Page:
The Edmonton Pride Seniors Group (EPSG) is getting closer to its dream of building a queer-friendly retirement home.
The group is working with the city to acquire a piece of land on which to build an affordable housing development where queer seniors can feel comfortable and safe being themselves, without worrying about whether the residents or staff will accept them. It has also signed a memorandum of understanding with the Garneau United Assisted Living Place (GUALP) to manage the home in a way that aligns with the EPSG's values.
GUALP currently owns and operates The Ashbourne, a 110-unit seniors' facility in the Garneau area that specifies that it welcomes members of the LGBTQ2S+ community. But the need is much greater than that one facility can fulfill.
"We surveyed a number of people from the community, and one of the biggest concerns they had was feeling like they would have to go back into the closet," said Blair MacKinnon, one of the leads of the project. "Could you imagine? Or if I am a trans person, is the staff going to understand my needs. An older transgender person will have different needs than an older straight white man."
The EPSG has its eye on a piece of land in The Quarters, which would be close to downtown, bike paths, buses, and the new LRT line. But it has not yet been designated for affordable housing, and both executive committee and city council would have to approve any purchase or transfer of publicly owned land to the EPSG.
The plan is to make it a 50-unit, mixed-income building, meaning that about 40% of the units would be available at 80% of market rental rates.
The project was conceived in 2013, but the serious work didn't begin until around 2015. The project was taken to the next level when MacKinnon came aboard in 2017. He joined the EPSG in 2017 after retiring from over 30 years of working in various positions in the Alberta provincial civil service, including several projects with Alberta Health.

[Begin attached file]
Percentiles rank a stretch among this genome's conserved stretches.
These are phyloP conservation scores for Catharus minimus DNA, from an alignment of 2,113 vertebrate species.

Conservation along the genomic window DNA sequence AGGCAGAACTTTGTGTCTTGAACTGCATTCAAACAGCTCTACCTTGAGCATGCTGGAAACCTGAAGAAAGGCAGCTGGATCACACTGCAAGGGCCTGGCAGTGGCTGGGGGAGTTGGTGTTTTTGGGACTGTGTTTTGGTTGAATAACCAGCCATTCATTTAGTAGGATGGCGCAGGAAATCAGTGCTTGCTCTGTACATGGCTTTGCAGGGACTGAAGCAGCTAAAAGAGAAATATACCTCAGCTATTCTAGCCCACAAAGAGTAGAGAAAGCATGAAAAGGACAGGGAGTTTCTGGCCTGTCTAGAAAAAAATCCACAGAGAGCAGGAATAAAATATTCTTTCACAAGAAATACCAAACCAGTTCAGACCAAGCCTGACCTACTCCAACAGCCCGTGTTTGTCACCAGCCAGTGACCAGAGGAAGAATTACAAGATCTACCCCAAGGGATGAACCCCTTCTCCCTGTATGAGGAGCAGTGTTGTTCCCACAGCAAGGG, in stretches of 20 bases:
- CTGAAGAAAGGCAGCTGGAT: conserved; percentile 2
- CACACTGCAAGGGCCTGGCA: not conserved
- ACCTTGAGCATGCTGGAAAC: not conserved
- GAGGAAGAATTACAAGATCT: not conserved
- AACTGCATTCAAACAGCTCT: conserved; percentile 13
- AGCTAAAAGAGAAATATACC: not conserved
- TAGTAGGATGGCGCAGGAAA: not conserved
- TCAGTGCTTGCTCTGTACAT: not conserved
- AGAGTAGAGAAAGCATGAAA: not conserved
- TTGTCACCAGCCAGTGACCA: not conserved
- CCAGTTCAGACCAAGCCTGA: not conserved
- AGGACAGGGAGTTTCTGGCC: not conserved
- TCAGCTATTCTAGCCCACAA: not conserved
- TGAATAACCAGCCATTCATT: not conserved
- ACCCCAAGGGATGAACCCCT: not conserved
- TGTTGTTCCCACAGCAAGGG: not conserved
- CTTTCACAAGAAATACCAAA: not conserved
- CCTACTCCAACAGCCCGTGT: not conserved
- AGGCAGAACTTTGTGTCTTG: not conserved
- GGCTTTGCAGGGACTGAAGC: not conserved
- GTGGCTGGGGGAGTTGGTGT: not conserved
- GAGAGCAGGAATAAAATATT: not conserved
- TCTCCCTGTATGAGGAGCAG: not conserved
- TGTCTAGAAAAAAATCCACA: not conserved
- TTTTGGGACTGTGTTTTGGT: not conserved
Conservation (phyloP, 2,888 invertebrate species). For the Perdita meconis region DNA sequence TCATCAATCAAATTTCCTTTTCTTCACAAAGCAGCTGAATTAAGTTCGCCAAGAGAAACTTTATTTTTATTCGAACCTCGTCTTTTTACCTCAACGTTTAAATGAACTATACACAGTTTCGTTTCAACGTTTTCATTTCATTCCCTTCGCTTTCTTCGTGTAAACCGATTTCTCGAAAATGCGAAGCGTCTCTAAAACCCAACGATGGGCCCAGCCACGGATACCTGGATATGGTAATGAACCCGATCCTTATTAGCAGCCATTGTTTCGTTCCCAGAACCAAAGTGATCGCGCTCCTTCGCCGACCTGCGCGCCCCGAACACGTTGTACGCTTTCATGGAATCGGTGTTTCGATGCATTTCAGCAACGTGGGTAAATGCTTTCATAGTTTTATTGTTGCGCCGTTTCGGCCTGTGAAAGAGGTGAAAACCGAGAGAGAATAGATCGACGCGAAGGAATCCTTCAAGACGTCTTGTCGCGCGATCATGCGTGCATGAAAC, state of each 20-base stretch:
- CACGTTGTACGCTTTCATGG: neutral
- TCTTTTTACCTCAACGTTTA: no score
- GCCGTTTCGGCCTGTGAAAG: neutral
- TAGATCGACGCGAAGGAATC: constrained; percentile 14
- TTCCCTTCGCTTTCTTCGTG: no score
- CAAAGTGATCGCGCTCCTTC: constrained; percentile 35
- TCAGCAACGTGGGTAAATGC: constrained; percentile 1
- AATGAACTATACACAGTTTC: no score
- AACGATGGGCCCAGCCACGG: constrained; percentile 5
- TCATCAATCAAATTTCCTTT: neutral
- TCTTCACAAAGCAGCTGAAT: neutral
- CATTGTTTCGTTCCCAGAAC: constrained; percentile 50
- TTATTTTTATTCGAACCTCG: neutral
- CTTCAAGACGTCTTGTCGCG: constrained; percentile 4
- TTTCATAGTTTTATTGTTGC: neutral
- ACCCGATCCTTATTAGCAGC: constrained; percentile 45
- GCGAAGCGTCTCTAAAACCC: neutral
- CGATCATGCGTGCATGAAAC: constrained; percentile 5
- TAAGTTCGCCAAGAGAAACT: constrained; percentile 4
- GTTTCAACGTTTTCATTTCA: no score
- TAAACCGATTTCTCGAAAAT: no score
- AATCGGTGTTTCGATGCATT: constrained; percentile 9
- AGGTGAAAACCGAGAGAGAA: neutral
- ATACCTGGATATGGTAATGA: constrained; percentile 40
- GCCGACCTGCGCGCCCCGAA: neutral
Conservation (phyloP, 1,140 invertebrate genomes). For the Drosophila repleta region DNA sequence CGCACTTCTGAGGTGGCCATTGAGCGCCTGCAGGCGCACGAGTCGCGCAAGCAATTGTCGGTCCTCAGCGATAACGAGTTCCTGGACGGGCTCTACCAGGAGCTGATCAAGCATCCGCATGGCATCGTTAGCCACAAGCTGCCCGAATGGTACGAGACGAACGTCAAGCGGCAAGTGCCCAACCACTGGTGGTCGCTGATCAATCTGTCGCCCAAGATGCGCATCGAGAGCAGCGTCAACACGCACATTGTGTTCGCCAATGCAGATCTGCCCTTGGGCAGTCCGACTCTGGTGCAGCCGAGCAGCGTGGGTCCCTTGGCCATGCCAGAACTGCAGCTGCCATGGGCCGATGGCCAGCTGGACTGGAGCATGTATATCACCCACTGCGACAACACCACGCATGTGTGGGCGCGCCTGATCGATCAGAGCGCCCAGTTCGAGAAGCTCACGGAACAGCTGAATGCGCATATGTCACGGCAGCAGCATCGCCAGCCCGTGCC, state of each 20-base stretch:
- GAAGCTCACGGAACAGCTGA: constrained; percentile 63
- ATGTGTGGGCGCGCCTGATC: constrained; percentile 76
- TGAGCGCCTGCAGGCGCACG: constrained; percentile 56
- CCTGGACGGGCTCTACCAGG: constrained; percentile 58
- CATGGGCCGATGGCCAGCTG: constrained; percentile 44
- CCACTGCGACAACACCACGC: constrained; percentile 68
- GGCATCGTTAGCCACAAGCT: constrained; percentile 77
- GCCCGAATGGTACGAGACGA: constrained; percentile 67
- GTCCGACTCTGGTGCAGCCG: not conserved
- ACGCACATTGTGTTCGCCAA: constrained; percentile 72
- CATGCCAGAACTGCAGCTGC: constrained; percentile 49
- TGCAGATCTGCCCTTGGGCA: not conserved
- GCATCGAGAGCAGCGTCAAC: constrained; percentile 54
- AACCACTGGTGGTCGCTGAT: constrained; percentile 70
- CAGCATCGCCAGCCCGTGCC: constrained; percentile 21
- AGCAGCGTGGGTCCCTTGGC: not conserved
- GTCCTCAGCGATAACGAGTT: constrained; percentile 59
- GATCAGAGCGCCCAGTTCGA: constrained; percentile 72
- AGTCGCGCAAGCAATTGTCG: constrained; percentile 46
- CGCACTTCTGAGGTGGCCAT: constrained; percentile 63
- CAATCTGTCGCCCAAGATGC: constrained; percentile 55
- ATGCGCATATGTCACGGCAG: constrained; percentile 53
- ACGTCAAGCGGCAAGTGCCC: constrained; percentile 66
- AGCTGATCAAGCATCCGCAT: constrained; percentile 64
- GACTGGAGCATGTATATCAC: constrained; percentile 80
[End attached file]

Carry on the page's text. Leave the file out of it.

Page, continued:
"The project was something I knew I wanted to be part of instantly," he said.
Being LGBTQ2S+ is much more accepted now than it was when most of today's seniors were young. But that doesn't guarantee they will be surrounded by staff and residents who accept them for who they are once they need the extra support that assisted living offers.
"Many people in our community came from a long, painful history, which is one of the critical reasons this is so important for our seniors," MacKinnon said.
There is a significant demand already. Of the 212 people who responded to a March 2020 survey on the project, more 60 people said they would be willing to move into the building in the next two to four years. The rest of the respondents said they might be interested in the future. Having people ready to move in has been key to moving this project forward.
The cost was estimated at about $21 million in 2020, but it would likely be higher today, given increases in construction costs and real estate prices. The EPSG will be seeking a mortgage as well as federal and municipal grants and donations to pay for the project.
The vision includes event rooms and a dining room to host guests.
"Our respondents wanted it to be more than just housing; they wanted it to be a community and feel like home. And that meant being with their friends," MacKinnon said.
The group wants the building designed so that it allows people to age in place, with services like home care, assistance with mobility, or other kinds of support to take care of their needs as they get older.
"In the design, we have space for health care and home care providers to have offices in the building," said MacKinnon.